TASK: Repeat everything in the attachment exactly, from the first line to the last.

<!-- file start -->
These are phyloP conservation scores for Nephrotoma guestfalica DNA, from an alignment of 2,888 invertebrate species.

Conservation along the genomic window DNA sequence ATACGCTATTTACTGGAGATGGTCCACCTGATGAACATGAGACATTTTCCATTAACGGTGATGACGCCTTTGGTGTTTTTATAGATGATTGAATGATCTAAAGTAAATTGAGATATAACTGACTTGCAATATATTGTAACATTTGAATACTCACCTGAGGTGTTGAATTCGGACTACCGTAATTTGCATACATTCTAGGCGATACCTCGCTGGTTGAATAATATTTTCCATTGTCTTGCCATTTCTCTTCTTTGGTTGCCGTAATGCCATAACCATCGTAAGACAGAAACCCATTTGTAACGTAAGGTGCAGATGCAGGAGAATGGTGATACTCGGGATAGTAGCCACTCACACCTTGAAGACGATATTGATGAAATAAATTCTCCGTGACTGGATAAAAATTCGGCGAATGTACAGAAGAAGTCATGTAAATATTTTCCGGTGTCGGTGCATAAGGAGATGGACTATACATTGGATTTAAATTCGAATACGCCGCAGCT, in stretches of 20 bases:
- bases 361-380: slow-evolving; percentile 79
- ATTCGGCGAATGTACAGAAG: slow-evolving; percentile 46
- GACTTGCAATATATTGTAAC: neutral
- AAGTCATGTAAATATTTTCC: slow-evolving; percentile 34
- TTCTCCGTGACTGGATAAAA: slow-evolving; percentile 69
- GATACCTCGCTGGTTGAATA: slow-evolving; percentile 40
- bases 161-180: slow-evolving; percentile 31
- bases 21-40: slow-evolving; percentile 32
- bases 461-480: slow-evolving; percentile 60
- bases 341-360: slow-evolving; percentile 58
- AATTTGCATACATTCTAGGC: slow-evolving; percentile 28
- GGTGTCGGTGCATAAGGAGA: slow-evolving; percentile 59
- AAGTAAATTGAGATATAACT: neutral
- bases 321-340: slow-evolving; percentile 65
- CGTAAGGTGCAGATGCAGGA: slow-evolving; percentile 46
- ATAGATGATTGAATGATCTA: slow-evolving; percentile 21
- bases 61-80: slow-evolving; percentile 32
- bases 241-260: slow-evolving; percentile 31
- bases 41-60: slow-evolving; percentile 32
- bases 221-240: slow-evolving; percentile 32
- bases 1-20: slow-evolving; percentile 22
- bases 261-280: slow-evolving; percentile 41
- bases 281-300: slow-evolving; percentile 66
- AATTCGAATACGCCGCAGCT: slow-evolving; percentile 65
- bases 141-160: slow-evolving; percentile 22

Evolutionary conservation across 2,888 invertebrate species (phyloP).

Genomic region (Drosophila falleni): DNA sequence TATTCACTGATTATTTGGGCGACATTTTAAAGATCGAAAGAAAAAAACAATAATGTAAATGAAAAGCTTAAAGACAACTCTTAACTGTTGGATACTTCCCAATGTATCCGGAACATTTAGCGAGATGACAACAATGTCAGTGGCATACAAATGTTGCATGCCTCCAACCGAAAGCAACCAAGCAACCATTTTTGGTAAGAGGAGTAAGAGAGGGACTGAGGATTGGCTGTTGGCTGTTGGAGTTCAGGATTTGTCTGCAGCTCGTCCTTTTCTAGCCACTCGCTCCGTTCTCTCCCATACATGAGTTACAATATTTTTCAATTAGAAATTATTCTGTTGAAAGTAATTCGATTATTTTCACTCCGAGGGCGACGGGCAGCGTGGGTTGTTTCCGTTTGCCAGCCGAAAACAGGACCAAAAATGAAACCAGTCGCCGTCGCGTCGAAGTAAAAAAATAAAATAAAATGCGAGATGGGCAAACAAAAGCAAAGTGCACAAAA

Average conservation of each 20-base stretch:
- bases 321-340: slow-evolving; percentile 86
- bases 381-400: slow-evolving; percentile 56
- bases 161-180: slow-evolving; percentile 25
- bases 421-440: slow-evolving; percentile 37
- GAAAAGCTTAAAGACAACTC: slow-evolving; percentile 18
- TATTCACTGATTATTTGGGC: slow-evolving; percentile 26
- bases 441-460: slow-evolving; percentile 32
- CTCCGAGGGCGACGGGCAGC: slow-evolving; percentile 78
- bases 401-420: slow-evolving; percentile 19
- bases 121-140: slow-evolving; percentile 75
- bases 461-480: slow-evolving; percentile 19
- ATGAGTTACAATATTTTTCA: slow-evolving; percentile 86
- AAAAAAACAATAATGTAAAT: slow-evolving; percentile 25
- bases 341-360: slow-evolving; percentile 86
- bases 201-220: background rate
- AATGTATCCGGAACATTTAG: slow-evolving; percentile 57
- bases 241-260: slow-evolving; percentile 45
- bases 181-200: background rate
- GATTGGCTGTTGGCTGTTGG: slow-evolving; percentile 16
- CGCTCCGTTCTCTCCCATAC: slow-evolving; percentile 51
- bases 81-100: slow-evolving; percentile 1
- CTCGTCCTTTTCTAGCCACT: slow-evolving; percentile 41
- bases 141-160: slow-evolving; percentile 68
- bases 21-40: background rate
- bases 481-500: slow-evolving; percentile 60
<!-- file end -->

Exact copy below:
These are phyloP conservation scores for Nephrotoma guestfalica DNA, from an alignment of 2,888 invertebrate species.

Conservation along the genomic window DNA sequence ATACGCTATTTACTGGAGATGGTCCACCTGATGAACATGAGACATTTTCCATTAACGGTGATGACGCCTTTGGTGTTTTTATAGATGATTGAATGATCTAAAGTAAATTGAGATATAACTGACTTGCAATATATTGTAACATTTGAATACTCACCTGAGGTGTTGAATTCGGACTACCGTAATTTGCATACATTCTAGGCGATACCTCGCTGGTTGAATAATATTTTCCATTGTCTTGCCATTTCTCTTCTTTGGTTGCCGTAATGCCATAACCATCGTAAGACAGAAACCCATTTGTAACGTAAGGTGCAGATGCAGGAGAATGGTGATACTCGGGATAGTAGCCACTCACACCTTGAAGACGATATTGATGAAATAAATTCTCCGTGACTGGATAAAAATTCGGCGAATGTACAGAAGAAGTCATGTAAATATTTTCCGGTGTCGGTGCATAAGGAGATGGACTATACATTGGATTTAAATTCGAATACGCCGCAGCT, in stretches of 20 bases:
- bases 361-380: slow-evolving; percentile 79
- ATTCGGCGAATGTACAGAAG: slow-evolving; percentile 46
- GACTTGCAATATATTGTAAC: neutral
- AAGTCATGTAAATATTTTCC: slow-evolving; percentile 34
- TTCTCCGTGACTGGATAAAA: slow-evolving; percentile 69
- GATACCTCGCTGGTTGAATA: slow-evolving; percentile 40
- bases 161-180: slow-evolving; percentile 31
- bases 21-40: slow-evolving; percentile 32
- bases 461-480: slow-evolving; percentile 60
- bases 341-360: slow-evolving; percentile 58
- AATTTGCATACATTCTAGGC: slow-evolving; percentile 28
- GGTGTCGGTGCATAAGGAGA: slow-evolving; percentile 59
- AAGTAAATTGAGATATAACT: neutral
- bases 321-340: slow-evolving; percentile 65
- CGTAAGGTGCAGATGCAGGA: slow-evolving; percentile 46
- ATAGATGATTGAATGATCTA: slow-evolving; percentile 21
- bases 61-80: slow-evolving; percentile 32
- bases 241-260: slow-evolving; percentile 31
- bases 41-60: slow-evolving; percentile 32
- bases 221-240: slow-evolving; percentile 32
- bases 1-20: slow-evolving; percentile 22
- bases 261-280: slow-evolving; percentile 41
- bases 281-300: slow-evolving; percentile 66
- AATTCGAATACGCCGCAGCT: slow-evolving; percentile 65
- bases 141-160: slow-evolving; percentile 22

Evolutionary conservation across 2,888 invertebrate species (phyloP).

Genomic region (Drosophila falleni): DNA sequence TATTCACTGATTATTTGGGCGACATTTTAAAGATCGAAAGAAAAAAACAATAATGTAAATGAAAAGCTTAAAGACAACTCTTAACTGTTGGATACTTCCCAATGTATCCGGAACATTTAGCGAGATGACAACAATGTCAGTGGCATACAAATGTTGCATGCCTCCAACCGAAAGCAACCAAGCAACCATTTTTGGTAAGAGGAGTAAGAGAGGGACTGAGGATTGGCTGTTGGCTGTTGGAGTTCAGGATTTGTCTGCAGCTCGTCCTTTTCTAGCCACTCGCTCCGTTCTCTCCCATACATGAGTTACAATATTTTTCAATTAGAAATTATTCTGTTGAAAGTAATTCGATTATTTTCACTCCGAGGGCGACGGGCAGCGTGGGTTGTTTCCGTTTGCCAGCCGAAAACAGGACCAAAAATGAAACCAGTCGCCGTCGCGTCGAAGTAAAAAAATAAAATAAAATGCGAGATGGGCAAACAAAAGCAAAGTGCACAAAA

Average conservation of each 20-base stretch:
- bases 321-340: slow-evolving; percentile 86
- bases 381-400: slow-evolving; percentile 56
- bases 161-180: slow-evolving; percentile 25
- bases 421-440: slow-evolving; percentile 37
- GAAAAGCTTAAAGACAACTC: slow-evolving; percentile 18
- TATTCACTGATTATTTGGGC: slow-evolving; percentile 26
- bases 441-460: slow-evolving; percentile 32
- CTCCGAGGGCGACGGGCAGC: slow-evolving; percentile 78
- bases 401-420: slow-evolving; percentile 19
- bases 121-140: slow-evolving; percentile 75
- bases 461-480: slow-evolving; percentile 19
- ATGAGTTACAATATTTTTCA: slow-evolving; percentile 86
- AAAAAAACAATAATGTAAAT: slow-evolving; percentile 25
- bases 341-360: slow-evolving; percentile 86
- bases 201-220: background rate
- AATGTATCCGGAACATTTAG: slow-evolving; percentile 57
- bases 241-260: slow-evolving; percentile 45
- bases 181-200: background rate
- GATTGGCTGTTGGCTGTTGG: slow-evolving; percentile 16
- CGCTCCGTTCTCTCCCATAC: slow-evolving; percentile 51
- bases 81-100: slow-evolving; percentile 1
- CTCGTCCTTTTCTAGCCACT: slow-evolving; percentile 41
- bases 141-160: slow-evolving; percentile 68
- bases 21-40: background rate
- bases 481-500: slow-evolving; percentile 60